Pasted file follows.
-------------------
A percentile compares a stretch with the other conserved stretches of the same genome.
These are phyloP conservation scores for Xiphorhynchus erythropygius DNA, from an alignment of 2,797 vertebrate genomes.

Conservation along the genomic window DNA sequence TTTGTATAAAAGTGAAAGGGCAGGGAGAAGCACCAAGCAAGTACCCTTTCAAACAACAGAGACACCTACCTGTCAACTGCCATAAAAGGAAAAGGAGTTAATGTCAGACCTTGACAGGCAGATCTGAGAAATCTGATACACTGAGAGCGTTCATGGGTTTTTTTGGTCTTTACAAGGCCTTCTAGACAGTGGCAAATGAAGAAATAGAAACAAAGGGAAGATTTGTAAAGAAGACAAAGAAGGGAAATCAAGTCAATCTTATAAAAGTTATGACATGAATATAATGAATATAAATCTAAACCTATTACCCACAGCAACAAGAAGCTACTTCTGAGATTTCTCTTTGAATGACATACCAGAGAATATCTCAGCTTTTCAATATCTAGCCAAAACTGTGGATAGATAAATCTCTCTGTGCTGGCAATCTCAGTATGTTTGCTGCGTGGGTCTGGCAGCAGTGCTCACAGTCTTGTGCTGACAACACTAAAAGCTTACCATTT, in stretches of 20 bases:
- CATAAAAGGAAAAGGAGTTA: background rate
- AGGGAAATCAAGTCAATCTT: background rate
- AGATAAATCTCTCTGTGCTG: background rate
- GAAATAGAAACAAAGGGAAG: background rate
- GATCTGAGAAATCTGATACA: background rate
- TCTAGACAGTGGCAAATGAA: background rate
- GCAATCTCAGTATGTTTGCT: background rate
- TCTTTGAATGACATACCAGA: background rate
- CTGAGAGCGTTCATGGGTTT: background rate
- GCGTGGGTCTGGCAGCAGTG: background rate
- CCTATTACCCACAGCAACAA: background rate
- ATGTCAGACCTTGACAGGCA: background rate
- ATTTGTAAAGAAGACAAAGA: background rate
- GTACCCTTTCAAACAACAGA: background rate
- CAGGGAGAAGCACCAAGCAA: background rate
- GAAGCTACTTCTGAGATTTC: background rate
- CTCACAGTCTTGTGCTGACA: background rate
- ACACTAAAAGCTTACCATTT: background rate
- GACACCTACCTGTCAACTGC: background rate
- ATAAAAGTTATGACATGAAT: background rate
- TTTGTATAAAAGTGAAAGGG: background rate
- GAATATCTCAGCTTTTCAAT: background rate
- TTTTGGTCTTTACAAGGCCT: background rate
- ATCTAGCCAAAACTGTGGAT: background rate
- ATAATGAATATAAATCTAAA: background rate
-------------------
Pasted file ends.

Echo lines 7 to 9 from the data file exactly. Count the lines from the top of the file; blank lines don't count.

- GAAATAGAAACAAAGGGAAG: background rate
- GATCTGAGAAATCTGATACA: background rate
- TCTAGACAGTGGCAAATGAA: background rate